The hops in beer might make your brew a power drink. Oregon State University has published a preliminary study, finding that the hops in your favorite beer contains a substance that has powerful anti-cancer properties. Before you settle down to watch the game, consider your diet for a moment. No, this isn't another nag session trying to convince you to eat right . . .well, maybe it is.
Beer and Xanthohumol
If your favorite beverage comes with a head, you might be happy to discover that the hops in your ale may help fight cancer. The xanthohumol in hops has been shown to inhibit a group of enzymes that can initiate the cancer process. According to Ivanhoe, the science newswire, Xanthohumol can give an assist to your body in stopping the early stages of tumor growth.
The Power of Antioxidants in Beer
Because there are powerful antioxidants in xanthohumol, the sticky substance in hops, it may help the body deal with the breakdown of bad cholesterol. Containing antioxidants more powerful than vitamin E, this may be very good news.
Hops and Menopause
Hops also have phyto-estrogens, compounds that help reduce hot flashes and fight osteoporosis in postmenopausal women. These natural vegetable hormones, which occur in black cohosh, sage, and flax seed, among other plants and seeds, are becoming more popular in the treatment of postmenopausal symptoms in women, and hops is taking its place in the growing group of plants that are leading the fight.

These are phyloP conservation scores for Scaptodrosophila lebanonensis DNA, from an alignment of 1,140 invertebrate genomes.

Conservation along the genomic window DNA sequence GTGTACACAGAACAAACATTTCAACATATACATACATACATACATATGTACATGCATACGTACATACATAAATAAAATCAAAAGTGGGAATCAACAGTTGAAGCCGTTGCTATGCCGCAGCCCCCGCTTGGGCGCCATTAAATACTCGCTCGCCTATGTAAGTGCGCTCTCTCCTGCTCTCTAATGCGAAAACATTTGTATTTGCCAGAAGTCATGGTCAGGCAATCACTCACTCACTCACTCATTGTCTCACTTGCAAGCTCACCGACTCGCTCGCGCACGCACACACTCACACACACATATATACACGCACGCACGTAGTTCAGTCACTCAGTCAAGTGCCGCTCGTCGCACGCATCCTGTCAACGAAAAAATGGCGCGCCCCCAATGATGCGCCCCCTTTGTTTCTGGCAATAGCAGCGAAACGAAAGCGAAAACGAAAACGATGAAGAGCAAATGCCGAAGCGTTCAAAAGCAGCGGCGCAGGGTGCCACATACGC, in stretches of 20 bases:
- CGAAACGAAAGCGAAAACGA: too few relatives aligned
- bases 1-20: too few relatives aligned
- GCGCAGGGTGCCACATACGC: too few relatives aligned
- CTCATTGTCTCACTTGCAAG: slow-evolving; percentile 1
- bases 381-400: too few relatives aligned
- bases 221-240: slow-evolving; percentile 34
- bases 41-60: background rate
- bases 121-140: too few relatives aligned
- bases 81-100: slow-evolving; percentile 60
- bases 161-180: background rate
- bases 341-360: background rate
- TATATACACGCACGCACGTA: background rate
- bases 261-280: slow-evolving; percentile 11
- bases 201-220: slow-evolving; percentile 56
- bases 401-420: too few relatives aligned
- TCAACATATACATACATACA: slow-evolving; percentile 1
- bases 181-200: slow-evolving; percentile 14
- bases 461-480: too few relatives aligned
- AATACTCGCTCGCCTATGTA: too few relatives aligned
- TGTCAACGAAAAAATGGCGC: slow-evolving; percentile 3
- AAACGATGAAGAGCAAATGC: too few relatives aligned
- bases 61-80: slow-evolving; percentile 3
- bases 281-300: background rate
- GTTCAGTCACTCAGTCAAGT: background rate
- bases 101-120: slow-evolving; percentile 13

Super Cancer Fighting Beer
Before you run out and buy a keg, German researchers who are developing a xanthohumol rich beer caution that it would take many commercially available beers to get the beneficial effects, but work is underway to increase the amount of xanthohumol in some beers in order to get its benefits without conspicuous consumption. Watch your grocery store shelves in the future for good-for-you beers and xanthohumol-enriched foods like chocolate. Oh, and if you like your beer dark, richer concentrations of xanthohumol occur naturally in dark beer.
If you are planning on jumping on the hops bandwagon, know that hops has been a popular brewing plant since before the ninth century, prized for its flavor and preservative qualities, and was used by the Romans as a spring vegetable. It was eaten much like asparagus is eaten today. If you are a gardener, hops makes a nice arbor plant, and the flowers harvested from the female plant can be used to make a relaxing sedative tea.